Dream up a scenario for how exactly Cal upsets Oregon.
Norcalnick: Typically, a good strategy to win in an upset is to slow the game down and play as few possessions as possible. By limiting the amount of times the opponent can try to score, you increase the possibility of unusual events shaping the game and decrease the number of chances your opponent has to assert their superiority. Two turnovers hurt much more in a 10 possession game than they do in a 20 possession game.
Sonny Dykes' insistence on running a high tempo offense eliminates that as a viable strategy, although slowing the game down against Oregon's excellent defense is a viable strategy only in theory.
I dunno. If Cal wins the turnover battle by something like 4 or 5, maybe something weird happens. Even the hope of competing against Oregon in a shoot-out a la USC last year would require a quantum leap in efficiency for Cal's offense.
Atomsareenough: Cal gets the ball and strikes first, sending a message that the Bears have come out of hibernation, and there will be no slow start this time around. On Oregon's first drive, it turns out they're the ones starting slow, and we get a stop, while Goff has the hot hand and leads another touchdown drive, putting the Bears up 14-0. The Bears are moving at a pace that Oregon has seen only in its own practices, and the Bears' early success has finally unlocked the run game, with Lasco and Bigelow opening up big chunks of yardage. The Ducks are so good though, they can't be contained forever, and they eventually break through, but they can't stop Cal and the teams trade touchdowns, leaving the Bears up 21-7 at the end of the first quarter.
However, in the second quarter the Bears get a crucial turnover which leads to another score, putting them up 3 TDs at the half. The game is a furious, fast-paced shootout in the second half and the Ducks end up getting some stops and closing the gap, but Cal manages to stay ahead of them with D'Amato kicking the winning FG in the midst of a frighteningly loud Autzen Stadium crowd as time runs out on Oregon, and the Bears come away with the shocking upset, 52-49.
Sam Fielder: Cal and Oregon trade TD's for most of the first half and then Cal gets a pick six to go into the half leading 35-21. They get the ball back to start the half, go up by 21 after a quick score, and then hold on down the stretch as they win 56-49.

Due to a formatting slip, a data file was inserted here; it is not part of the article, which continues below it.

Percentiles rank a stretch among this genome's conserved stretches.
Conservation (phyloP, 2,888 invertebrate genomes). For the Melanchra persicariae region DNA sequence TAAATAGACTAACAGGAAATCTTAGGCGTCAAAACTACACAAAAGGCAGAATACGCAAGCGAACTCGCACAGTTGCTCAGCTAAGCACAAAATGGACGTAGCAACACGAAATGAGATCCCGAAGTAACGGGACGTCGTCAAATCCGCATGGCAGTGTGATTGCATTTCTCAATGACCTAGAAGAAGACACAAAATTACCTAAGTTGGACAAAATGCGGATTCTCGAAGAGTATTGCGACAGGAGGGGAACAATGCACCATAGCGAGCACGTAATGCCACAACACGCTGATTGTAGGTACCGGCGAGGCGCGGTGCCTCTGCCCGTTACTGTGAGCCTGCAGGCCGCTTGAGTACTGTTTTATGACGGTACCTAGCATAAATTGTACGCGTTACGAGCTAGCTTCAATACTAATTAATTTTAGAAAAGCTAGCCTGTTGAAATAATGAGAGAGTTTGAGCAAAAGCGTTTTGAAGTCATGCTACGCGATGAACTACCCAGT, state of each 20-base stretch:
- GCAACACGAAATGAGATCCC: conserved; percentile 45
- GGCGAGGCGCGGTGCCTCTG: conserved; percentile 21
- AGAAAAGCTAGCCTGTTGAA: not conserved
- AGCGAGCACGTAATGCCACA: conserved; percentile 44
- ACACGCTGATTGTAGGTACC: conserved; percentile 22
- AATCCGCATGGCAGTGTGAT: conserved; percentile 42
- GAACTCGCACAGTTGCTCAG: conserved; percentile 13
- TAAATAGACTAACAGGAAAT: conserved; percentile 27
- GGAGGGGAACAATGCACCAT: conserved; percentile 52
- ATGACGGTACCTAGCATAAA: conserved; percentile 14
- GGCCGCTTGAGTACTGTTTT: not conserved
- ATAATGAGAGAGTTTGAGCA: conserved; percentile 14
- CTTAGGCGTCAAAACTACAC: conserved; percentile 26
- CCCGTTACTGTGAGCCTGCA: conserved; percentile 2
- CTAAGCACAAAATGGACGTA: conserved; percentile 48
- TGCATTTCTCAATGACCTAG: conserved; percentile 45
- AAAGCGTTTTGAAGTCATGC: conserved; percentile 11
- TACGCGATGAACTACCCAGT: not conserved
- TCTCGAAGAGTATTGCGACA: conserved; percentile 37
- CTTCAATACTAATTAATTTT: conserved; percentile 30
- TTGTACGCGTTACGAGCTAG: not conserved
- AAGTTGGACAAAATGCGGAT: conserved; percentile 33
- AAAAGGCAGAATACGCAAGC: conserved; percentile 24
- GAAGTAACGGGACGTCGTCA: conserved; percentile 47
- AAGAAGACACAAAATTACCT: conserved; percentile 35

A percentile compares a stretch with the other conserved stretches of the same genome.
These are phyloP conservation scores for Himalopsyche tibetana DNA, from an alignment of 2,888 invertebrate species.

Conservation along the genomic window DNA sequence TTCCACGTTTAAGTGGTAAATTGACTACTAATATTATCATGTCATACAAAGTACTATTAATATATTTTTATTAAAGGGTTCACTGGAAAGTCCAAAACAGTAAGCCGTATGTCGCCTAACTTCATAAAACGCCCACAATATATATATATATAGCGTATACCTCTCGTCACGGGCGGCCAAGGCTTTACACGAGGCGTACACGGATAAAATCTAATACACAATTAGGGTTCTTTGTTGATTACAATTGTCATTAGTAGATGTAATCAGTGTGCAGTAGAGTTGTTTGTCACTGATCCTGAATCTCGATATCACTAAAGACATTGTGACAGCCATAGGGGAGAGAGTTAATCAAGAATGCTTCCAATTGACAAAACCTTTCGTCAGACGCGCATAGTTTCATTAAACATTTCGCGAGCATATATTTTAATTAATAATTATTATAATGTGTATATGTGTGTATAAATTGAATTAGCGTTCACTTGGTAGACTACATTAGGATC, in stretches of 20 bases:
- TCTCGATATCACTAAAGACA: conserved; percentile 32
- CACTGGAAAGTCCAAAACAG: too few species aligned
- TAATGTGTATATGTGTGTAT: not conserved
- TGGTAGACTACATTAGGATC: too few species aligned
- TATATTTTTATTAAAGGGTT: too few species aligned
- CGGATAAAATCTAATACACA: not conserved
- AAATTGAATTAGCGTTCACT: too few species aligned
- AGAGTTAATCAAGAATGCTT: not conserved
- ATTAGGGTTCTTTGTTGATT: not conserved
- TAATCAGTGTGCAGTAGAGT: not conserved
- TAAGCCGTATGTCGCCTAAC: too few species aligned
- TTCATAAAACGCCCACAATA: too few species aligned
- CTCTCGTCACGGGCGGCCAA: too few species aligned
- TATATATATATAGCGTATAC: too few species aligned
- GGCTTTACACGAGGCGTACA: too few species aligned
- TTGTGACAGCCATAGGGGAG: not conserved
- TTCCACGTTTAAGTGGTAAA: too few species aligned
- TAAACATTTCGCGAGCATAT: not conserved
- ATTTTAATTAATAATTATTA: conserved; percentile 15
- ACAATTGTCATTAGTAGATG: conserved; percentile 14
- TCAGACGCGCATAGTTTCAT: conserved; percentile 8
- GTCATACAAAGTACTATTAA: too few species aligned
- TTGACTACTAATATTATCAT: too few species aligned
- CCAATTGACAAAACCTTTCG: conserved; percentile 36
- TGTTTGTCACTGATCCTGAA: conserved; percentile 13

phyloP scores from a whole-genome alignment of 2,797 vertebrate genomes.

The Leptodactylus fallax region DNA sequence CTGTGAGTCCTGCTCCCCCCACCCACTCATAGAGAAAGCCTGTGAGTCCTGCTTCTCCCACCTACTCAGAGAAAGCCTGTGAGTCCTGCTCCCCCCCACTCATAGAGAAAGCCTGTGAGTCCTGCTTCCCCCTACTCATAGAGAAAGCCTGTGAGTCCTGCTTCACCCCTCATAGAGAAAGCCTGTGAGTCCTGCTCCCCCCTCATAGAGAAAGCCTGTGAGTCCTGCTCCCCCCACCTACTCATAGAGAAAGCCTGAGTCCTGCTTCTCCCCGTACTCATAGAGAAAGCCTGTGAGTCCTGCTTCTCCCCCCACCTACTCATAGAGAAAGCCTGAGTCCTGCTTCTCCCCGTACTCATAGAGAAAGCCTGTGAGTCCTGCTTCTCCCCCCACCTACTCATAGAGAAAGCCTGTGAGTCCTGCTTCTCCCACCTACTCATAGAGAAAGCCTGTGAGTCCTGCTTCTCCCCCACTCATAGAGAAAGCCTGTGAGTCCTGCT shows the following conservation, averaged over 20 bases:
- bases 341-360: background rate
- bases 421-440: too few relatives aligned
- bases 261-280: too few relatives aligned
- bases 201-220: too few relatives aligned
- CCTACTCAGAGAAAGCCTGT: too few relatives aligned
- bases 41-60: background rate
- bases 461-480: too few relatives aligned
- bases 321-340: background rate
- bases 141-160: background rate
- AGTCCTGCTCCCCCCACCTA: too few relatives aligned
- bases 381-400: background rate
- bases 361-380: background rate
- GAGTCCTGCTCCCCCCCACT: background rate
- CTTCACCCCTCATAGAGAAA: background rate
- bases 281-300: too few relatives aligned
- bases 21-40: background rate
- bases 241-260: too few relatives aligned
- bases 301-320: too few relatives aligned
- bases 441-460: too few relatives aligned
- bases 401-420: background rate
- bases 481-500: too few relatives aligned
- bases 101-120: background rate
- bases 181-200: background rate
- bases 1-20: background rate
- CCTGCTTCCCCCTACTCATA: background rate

TwistNHook: It's gonna have to be firepower. I don't think anybody thinks that the Cal D is going to stop the Oregon O entirely. Few, if any Ds, could. But hopefully, the post-6 minutes in D will show up. That D is much superior to the first 6 minutes of the game defense and seemed reasonable against OSU. Not great, but reasonable. If that D shows up, holds Oregon to under 40 and the offense can minimize turnovers and click on all cylinders, perhaps Cal can win a shoot out. It'd be fun, for sure!
Nam Le: It'll take no less than six, and maybe seven things:
Generate turnovers and prevent any of our own.
Tackle in space.
Practice good leveraging and control the edges.
Execute on offense.
Settle for no field goals.
Take risks and play to win.
EXTRA: Ideally, hang onto the ball so Oregon can't have it, although the full-throttle tempo in our offense kind of clashes with that philosophy.
Ruey Yen: Even if Oregon is overlooking the Cal game, it would take the perfect storm for the Bears to pull off an upset. I don't think the defense can realistically shutdown the Oregon D but if they are able to get some turnovers and possibly score some points (while still giving up its share of big plays and tons of yardage), then the Bears might surprise. The offense should be able to get its points, but it would still need to minimize mistakes and have almost perfect executions (no dropped catches, etc.) to rival the offensive output of the Ducks.
Charley Lu: Cal D stands up in the midst of a torrential rain. Ball pops out six times in the Ducks read option exchange and all recovered by the Bears.